Seniors’ Election Agenda

Sign that encourages voters to vote strategically is set up on Campeau drive in Kanata . James Park / Ottawa CitizenSign that encourages voters to vote strategically is set up on Campeau drive in Kanata on Monday.


I’ve been off the grid for several weeks due to a vacation and a family tragedy, But even in Europe we downloaded the replica versions of the Globe and Mail and the Toronto Star and closely followed election polls.

In fact we voted in the advance polls because walking the dogs on a lovely Thanksgiving Monday to a local community seemed like the right thing to do and made me feel I was doing something to facilitate a change in government sooner rather than later.

But if you haven’t voted yet, you might been interested in the issues CARP is lobbying for on behalf of seniors and their summary of each of the major party’s position on the issue.

Party promises to older voters respond to a long list of issues CARP has long advocated for, including:


Party promises aligning with CARP’s core issues

CARP prepared a platform comparison chart that shows how each party has responded to CARP members’ priority issues.

Liberal Party

Liberal leader Justin Trudeau visited CARP’s headquarters in September to speak at a town hall meeting on many of CARP’s central issues. A video of the event is available here.

Trudeau introduced a basket of promises to reduce poverty in old age, improve homecare, and expand caregiver support, responding directly to many of CARP’s longstanding advocacy issues. The Liberals are now campaigning for older votes with the following promises:

  • Increase the Guaranteed Income Supplement (GIS) for single, low-income seniors by ten percent, giving one million seniors $920 more each year
  • Reverse the age of eligibility for Old Age Security (OAS) benefits, from 67 to 65
  • Introduce a new seniors’ price index to ensure OAS and GIS payments keep up with the real rising costs of living
  • Enhance the Canada Pension Plan (CPP)
  • Extend compassionate care leave
  • Invest $20 billion in social infrastructure, including seniors’ residences, rent-geared-to-income housing, and refurbishment of existing facilities
  • Maintain pension income-splitting for seniors
  • Join with provincial and territorial governments to buy drugs in bulk, reduce the cost Canadian governments pay for these drugs, and make them more affordable for Canadians
  • Restore home mail delivery



NDP leader Thomas Mulcair also made extensive promises on a list of CARP issues, including measures to increase financial supports for low-income seniors and investment for seniors’ healthcare:

  • Commit $1.8 billion to expand health care for seniors , including home care for 41,000 seniors, 5,000 more nursing beds, and improved access to end-of-life care, resources, and support
  • Develop and fund a $40 million National Alzheimer’s and Dementia Strategy to address these growing epidemics
  • Increase the Guaranteed Income Supplement by up to $400 million to aid 200,000 low-income seniors
  • Reverse the age of eligibility for Old Age Security (OAS) benefits, from 67 to 65
  • Establish a $30 million fund to improve access to end of life resources, services, and support
  • Invest $2.6 billion over four years to fund universal drug coverage via provinces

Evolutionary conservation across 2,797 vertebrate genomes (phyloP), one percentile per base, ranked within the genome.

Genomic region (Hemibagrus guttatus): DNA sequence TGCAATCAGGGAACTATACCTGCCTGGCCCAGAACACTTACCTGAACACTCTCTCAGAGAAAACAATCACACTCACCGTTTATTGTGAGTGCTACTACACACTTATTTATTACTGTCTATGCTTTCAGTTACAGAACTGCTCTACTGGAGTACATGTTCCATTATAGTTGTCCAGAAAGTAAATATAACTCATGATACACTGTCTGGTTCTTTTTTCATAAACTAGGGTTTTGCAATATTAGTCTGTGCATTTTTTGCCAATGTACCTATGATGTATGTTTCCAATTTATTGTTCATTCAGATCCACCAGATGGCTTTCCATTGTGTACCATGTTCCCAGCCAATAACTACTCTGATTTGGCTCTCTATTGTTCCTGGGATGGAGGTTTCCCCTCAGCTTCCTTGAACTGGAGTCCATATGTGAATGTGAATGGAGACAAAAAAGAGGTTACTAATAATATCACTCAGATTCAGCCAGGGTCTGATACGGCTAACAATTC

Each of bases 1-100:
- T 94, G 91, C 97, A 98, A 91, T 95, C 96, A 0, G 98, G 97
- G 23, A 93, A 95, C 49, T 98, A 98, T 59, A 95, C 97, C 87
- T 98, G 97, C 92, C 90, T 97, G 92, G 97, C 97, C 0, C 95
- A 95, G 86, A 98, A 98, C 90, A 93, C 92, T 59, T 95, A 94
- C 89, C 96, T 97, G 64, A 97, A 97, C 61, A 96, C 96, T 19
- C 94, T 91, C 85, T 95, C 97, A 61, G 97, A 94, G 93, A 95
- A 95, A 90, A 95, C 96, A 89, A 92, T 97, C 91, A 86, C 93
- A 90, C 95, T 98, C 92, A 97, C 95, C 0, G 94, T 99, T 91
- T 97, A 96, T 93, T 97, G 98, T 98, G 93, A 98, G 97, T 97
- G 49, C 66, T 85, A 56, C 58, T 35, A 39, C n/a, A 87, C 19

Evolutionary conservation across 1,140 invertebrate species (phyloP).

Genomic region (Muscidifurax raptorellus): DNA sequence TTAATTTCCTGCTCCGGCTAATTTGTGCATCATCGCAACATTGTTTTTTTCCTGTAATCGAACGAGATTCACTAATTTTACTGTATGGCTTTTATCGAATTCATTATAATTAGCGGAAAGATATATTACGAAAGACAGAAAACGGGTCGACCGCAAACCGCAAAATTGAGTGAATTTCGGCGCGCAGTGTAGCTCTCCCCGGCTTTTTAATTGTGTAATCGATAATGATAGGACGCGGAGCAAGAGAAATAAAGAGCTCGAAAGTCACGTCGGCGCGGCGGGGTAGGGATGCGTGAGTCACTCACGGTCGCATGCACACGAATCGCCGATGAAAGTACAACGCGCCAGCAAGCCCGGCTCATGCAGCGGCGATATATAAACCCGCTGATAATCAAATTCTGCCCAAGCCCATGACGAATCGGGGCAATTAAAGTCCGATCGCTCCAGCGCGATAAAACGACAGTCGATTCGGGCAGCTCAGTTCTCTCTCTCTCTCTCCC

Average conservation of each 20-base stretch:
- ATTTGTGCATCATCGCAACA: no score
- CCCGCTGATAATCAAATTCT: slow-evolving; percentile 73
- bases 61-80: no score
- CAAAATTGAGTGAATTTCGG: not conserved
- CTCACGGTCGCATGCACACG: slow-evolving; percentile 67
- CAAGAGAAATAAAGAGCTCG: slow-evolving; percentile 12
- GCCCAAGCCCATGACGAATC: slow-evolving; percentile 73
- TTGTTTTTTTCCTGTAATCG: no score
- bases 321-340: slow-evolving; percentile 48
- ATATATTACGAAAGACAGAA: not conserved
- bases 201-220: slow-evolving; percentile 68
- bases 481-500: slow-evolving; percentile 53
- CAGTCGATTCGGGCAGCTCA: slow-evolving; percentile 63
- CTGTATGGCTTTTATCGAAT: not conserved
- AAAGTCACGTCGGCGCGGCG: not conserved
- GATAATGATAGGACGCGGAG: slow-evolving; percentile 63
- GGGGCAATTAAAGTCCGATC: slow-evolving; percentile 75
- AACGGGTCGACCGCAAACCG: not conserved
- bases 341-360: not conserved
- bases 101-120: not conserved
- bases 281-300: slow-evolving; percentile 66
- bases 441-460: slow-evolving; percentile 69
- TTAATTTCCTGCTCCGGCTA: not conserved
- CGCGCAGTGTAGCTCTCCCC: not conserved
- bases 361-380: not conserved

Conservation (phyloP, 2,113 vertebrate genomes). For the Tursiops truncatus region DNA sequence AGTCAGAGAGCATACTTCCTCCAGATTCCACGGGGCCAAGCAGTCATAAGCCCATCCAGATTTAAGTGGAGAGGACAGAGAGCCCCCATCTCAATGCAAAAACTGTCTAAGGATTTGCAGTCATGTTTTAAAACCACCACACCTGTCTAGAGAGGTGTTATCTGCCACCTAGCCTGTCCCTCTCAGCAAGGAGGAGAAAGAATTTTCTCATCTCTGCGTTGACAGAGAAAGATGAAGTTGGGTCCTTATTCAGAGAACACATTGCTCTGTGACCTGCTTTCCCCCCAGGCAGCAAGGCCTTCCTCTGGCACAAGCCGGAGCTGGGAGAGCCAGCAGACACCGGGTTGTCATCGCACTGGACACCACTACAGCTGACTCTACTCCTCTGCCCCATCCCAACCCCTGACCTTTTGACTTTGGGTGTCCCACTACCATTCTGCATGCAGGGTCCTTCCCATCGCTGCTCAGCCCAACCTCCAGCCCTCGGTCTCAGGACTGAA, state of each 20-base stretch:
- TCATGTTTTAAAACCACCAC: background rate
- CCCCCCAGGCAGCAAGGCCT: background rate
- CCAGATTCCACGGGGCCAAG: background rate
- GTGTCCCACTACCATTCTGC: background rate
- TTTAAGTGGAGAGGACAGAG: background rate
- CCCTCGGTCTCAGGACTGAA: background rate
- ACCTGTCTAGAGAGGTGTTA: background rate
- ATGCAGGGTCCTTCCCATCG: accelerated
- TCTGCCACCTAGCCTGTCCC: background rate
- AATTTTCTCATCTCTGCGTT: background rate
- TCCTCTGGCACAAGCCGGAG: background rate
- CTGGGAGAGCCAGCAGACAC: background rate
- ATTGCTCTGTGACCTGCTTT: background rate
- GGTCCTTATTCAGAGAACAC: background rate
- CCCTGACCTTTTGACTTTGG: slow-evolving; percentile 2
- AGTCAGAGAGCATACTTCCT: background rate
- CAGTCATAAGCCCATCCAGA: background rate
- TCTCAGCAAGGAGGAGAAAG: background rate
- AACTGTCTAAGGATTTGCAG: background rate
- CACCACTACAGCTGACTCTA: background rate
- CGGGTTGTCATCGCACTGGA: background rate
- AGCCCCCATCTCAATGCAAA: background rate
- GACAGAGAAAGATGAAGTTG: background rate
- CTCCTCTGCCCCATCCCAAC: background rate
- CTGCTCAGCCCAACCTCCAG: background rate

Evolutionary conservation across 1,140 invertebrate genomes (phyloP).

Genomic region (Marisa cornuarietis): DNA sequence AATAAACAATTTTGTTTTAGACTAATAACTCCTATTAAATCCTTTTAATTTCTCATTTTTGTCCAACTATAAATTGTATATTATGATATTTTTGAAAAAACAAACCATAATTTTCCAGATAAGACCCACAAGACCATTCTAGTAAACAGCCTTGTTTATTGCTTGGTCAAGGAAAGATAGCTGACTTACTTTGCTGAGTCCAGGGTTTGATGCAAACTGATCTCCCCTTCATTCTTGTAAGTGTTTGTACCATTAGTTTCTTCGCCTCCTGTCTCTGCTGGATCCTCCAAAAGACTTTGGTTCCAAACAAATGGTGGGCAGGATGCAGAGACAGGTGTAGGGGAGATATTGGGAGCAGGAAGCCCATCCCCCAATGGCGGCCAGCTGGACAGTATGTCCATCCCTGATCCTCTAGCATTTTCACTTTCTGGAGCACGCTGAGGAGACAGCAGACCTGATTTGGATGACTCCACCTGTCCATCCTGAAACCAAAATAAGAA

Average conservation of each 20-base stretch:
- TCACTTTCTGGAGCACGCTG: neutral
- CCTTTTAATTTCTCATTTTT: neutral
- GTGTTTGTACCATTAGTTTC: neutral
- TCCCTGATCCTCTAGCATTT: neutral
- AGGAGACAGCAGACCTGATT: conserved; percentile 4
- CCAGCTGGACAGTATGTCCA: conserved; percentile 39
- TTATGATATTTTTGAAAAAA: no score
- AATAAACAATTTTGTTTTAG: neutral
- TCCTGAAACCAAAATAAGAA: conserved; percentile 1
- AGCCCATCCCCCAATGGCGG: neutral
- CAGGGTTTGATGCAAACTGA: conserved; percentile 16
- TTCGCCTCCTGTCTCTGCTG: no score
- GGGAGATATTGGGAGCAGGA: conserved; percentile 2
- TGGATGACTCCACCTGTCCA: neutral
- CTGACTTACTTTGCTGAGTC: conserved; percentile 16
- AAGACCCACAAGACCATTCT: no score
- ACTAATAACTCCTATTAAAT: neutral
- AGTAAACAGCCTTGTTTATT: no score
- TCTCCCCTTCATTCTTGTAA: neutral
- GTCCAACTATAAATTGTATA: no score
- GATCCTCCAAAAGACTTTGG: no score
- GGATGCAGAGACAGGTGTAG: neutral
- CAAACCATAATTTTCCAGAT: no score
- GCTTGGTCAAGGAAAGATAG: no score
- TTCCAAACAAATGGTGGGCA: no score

• Streamline drug review and listing process to reduce costs
  • Restore home mail delivery


Conservative Party

During the 2011 election campaign, the Conservatives ran on a platform that ultimately delivered a $300 million increase to GIS and ended mandatory retirement federally, among other senior focused policies. The Conservatives’ Stephen Harper came into this election campaign having recently made a number of moves in the 2015 budget designed to garner the support of older voters. Including campaign promises, the Conservatives are offering to:

  • Create a $2,000 non-refundable Tax Credit for Single Seniors who have pension income
  • Increase TFSA contribution limits to $10,500 per year
  • Reduce RRIF rates to help prevent retirees from outliving their savings
  • Expand caregiver leave through EI from six weeks to six months for people who have to take time off from work to care for their loved ones
  • Negotiate with provinces to join the Pan-Canadian Pharmaceutical Alliance to jointly negotiate and lower the cost of brand name, publicly funded drugs

Whether or not you support the same initiatives as CARP, the important thing is that YOU AND EVER CANADIAN CITIZEN  YOU KNOW OVER 18 vote on Monday. Remember, if you don’t vote, you don’t get to complain!


1 Comment

  1. it’s remarkable that CARP has not raised the issue of seniors being allowed to access their illiquid funds in their permanent life insurance policies just like they are freely allowed to do so with the equity in their home through a reverse mortgage – while this is technically under provincial jurisdiction just like Medicare, the feds can authorize the banks under the Federal Bank Act which would trump the 80 year old insurance trafficking prohibitions in most provinces and could also get OSFI to bring in a uniform set of regulations for Nova Scotia , New Brunswick and Saskatchewan (which recently modernized its Insurance Act and outlawed the sale of life policies by its residents to any entity operating in that province)
    Ontario which has been waiting 15 years for FSCO to bring in Regulations to implement Schedule G of the Red Tape Reduction Act 2000 could then invite OSFI to regulate the life settlement industry on its behalf, even if it upsets CARP’s corporate partners the large multi-national and publicly-traded life insurance companies
    where is Joe Oliver who is himself a senior on this issue, which as his constituent I have brought to his attention on several occasions ??

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